Caught this at TIFF (along with Letter to Momo).
This is quite an interesting film, in that there's a lot more going on here than many critics would seem to believe. I disagree with the idea that this is a simple story, as a matter of fact, there's actually about 3 narratives going on at the same time here, and they get quite tangled up with each other. Just because the setting is localized and it doesn't involve World Changing Events, doesn't mean this isn't still fairly complex in its own localized world. As with Earthsea, Goro's focus sometimes wavers--he'll pick up a narrative thread, drop it, and them move on to another thread seemingly at random.
But it works for this film. You get the sense of a real world going on outside of the two leads, and so the other narratives sort of grow organically out of the world building. Many of the "extras" are distinct individuals and you sort of get the sense that while they provide support for the leads as plot devices at times, they have their own lives, feelings and instincts too.
It's also a fairly bold film.
As Umi and Shun grapple with the seeming revelation that they are brother and sister, there's a scene before the Oh So They're Not Related After All So It's All Good discovery, where Umi says that she loves him, and won't apologize for it, even if they're related. And it's very clear she doesn't mean love "as a brother." And I could hear the whole theatre shuffle in their seats. It was a great moment, and a point where I felt that Ghibli suddenly was in uncharted territory. Naturally, everything works out in the end, but the point is, she made it quite clear she would be willing to tread taboo territory--much like Dixon Steele in A Lonely Place, it doesn't matter that she didn't do it, the point is the *intent* was there and she WOULD have done it.
But what makes it work is that it's truthful and consistent. When Umi first discovers that Shun MAY be her brother, she doesn't act like a typical Ghibli heroine and go spazzing out. She smiles awkwardly and says, "What should we do?" The audience laughed at that, but the funny thing is that line planted the seeds for the later scene. In fact, one of the admirable things about this film is that Umi and Shun are two intelligent, nuanced leads who have an idea of what they want, without making speeches about it. It may even be said that in terms of behaviour, they're the most mature leads in a Ghibli film since Taeko in Only Yesterday.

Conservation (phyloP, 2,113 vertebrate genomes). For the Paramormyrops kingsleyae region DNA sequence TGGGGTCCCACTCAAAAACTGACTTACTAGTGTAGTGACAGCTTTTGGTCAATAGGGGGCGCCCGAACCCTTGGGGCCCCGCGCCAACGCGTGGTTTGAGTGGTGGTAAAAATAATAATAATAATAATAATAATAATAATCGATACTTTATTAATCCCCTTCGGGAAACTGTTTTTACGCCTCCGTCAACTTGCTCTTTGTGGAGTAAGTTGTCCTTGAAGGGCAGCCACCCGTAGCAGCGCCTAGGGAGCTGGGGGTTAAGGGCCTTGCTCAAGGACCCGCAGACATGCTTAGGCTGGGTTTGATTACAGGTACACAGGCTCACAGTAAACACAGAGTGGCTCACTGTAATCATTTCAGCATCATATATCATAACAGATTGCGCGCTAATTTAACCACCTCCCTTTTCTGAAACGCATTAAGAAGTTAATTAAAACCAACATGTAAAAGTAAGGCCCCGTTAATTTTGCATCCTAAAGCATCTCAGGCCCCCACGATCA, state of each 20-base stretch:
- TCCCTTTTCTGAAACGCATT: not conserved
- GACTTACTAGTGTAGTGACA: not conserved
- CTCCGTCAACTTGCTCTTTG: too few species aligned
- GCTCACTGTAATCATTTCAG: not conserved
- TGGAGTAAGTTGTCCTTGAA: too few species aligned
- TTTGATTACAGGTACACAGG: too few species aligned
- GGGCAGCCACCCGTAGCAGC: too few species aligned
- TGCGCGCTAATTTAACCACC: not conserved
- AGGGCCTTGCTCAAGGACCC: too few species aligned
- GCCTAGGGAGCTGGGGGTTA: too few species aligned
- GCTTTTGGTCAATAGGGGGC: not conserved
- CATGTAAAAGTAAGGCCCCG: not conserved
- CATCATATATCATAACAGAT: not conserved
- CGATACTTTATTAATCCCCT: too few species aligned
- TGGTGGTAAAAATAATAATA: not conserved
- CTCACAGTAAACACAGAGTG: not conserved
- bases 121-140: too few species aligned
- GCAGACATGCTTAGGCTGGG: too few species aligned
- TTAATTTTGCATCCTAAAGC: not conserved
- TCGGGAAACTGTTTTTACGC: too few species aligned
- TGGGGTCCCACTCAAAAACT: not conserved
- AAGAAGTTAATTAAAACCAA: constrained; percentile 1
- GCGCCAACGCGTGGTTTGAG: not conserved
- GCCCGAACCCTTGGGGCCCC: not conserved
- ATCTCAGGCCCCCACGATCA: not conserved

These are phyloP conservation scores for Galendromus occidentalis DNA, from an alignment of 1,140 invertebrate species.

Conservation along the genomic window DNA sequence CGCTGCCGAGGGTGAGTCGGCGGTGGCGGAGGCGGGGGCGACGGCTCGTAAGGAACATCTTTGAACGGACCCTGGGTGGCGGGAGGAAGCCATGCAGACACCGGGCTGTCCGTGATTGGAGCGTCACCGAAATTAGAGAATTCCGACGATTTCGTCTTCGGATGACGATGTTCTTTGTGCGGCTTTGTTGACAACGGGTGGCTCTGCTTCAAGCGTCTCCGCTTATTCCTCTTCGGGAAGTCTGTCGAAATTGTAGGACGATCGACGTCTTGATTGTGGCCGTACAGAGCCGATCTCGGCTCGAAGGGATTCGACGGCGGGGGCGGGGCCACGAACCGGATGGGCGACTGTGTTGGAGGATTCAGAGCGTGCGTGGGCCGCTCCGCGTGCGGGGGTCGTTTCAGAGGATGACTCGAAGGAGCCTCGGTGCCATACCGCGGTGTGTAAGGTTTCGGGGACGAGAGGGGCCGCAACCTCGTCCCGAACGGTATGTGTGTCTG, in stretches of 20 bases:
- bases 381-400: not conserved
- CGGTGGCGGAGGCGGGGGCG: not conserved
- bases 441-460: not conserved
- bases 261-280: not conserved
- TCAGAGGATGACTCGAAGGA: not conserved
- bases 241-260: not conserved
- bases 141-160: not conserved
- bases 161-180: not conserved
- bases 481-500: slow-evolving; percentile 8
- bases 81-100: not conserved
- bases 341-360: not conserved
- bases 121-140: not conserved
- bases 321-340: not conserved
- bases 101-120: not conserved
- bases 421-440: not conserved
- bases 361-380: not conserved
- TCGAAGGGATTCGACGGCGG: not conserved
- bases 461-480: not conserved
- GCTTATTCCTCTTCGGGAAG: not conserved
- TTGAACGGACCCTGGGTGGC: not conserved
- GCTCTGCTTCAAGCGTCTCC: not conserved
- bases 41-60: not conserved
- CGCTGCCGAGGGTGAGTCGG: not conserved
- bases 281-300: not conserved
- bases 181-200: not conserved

Also interesting were some of the reactions by critics and audiences to the film. There were of course the usual "why wasn't this live actioned" people, which we can safely ignore. But more interesting were those, presumably weaned on Fantasy Ghibli, who said they expected "bigger" set pieces and more "imagination". And I think this kind of attitude is exactly the reason why animation has a hard time being taken more seriously. If a cartoon doesn't fit the mold of a BIG and EPIC "cartoony" film, then they're disappointed. Epic. God, I'm beginning to get tired of that word.
There's also the usual bristling against girly, romantically-inclined films. As if more "girly" films are somehow always at a lower level than even films about men who dress up in tights to punch out bad guys.
Don't get me wrong, this film does have its flaws. Miyazaki's tendency to get distracted remains true here, but this film was tailor made to compensate for that tendency. I think if the three narratives were tightened up a bit more to connect more seamlessly, then it would have been an excellent film.
As it stands, I think it's better than Ocean Waves, The Cat Returns, and Howl's Moving Castle. On the whole, I think it's close to ranking near the middle of Ghibli's output. And I liked it better than Mamoru Hosoda's two films thus far, to be honest. An encouraging sophomore effort.